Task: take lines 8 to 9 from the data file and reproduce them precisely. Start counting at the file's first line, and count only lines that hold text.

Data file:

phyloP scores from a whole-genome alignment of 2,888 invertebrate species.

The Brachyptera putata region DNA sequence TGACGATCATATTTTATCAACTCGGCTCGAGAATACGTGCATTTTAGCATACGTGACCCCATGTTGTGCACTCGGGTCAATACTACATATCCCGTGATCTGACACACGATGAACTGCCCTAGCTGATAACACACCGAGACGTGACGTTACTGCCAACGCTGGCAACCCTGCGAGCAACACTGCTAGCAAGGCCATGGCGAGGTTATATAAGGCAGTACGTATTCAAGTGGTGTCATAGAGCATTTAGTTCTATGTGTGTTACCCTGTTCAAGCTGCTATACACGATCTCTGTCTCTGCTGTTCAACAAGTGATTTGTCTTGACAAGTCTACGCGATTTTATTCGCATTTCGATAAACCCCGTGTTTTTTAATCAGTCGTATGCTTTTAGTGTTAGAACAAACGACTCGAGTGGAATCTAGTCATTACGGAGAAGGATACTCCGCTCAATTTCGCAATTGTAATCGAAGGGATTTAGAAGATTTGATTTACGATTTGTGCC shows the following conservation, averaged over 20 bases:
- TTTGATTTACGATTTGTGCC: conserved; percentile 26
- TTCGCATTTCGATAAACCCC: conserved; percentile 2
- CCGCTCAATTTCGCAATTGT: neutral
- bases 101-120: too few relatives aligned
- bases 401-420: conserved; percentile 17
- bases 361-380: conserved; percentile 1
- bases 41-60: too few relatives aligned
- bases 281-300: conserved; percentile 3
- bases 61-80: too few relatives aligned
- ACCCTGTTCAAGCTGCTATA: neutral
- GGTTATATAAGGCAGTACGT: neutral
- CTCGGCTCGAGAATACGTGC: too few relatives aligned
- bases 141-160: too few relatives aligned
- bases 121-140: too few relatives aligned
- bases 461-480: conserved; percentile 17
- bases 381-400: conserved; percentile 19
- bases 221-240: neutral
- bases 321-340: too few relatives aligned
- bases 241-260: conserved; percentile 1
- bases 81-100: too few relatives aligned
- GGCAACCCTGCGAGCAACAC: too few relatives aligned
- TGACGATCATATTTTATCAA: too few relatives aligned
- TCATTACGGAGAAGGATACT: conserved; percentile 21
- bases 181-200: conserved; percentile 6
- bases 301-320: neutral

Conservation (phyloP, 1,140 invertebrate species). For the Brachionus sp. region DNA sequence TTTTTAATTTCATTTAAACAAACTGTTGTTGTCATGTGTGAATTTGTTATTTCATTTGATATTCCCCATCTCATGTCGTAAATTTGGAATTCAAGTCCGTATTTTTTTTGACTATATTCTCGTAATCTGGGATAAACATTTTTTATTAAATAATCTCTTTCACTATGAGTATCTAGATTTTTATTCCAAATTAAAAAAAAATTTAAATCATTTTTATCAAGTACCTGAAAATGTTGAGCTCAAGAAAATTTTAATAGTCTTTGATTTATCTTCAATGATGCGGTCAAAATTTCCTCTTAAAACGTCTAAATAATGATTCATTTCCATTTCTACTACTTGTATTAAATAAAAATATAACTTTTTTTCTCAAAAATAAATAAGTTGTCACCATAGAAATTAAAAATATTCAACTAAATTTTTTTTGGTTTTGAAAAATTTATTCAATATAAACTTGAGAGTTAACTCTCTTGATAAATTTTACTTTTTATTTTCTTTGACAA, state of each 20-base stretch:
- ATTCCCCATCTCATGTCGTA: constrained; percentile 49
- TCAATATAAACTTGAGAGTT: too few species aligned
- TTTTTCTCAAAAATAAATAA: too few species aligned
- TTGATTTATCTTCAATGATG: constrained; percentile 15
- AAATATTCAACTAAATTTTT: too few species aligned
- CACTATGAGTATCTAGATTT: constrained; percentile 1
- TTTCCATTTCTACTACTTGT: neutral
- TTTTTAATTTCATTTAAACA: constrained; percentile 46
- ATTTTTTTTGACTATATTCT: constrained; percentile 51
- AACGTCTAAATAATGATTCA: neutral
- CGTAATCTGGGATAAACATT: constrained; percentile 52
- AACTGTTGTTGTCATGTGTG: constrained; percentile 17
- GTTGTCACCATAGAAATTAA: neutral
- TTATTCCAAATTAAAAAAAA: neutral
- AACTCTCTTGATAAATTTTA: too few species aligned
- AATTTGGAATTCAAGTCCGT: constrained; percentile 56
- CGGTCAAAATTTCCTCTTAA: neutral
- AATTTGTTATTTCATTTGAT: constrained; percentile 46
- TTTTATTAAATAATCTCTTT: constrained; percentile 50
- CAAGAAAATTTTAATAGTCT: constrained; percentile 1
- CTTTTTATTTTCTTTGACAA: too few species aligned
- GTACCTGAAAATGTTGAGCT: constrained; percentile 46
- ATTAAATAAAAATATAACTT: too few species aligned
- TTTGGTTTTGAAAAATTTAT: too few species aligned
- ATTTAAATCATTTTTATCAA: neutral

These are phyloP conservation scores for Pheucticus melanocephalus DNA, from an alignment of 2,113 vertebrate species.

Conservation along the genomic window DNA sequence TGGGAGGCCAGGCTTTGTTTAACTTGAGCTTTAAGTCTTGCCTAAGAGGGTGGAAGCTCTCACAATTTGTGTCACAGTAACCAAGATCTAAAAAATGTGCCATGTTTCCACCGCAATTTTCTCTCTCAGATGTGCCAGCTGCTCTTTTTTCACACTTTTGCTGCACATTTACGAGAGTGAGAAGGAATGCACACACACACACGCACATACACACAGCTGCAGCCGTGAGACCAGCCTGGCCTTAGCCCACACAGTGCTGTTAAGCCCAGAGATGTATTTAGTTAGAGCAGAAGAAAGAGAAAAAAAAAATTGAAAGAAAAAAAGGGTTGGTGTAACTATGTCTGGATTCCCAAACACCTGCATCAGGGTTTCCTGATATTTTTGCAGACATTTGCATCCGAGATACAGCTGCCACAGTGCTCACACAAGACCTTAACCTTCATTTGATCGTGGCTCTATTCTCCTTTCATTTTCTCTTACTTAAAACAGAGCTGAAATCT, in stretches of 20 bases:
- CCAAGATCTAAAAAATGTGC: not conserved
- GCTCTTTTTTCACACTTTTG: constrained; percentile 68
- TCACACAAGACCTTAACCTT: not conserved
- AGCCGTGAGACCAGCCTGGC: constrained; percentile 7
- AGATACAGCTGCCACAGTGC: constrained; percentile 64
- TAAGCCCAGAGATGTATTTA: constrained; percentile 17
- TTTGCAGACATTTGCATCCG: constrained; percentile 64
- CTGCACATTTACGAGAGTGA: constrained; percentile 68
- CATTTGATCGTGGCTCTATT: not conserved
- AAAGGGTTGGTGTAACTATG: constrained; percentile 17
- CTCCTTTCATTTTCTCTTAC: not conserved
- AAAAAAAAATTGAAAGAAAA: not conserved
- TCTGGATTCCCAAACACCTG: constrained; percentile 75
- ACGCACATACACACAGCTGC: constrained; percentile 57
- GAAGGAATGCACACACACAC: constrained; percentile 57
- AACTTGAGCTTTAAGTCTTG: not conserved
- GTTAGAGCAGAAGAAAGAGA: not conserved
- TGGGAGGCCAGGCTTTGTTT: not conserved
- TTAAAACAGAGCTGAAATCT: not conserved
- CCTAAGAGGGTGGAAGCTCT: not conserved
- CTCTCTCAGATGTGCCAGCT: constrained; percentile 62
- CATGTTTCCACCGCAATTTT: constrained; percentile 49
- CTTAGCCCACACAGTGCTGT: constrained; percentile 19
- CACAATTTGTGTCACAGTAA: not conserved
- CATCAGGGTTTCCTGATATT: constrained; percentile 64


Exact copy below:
- bases 361-380: conserved; percentile 1
- bases 41-60: too few relatives aligned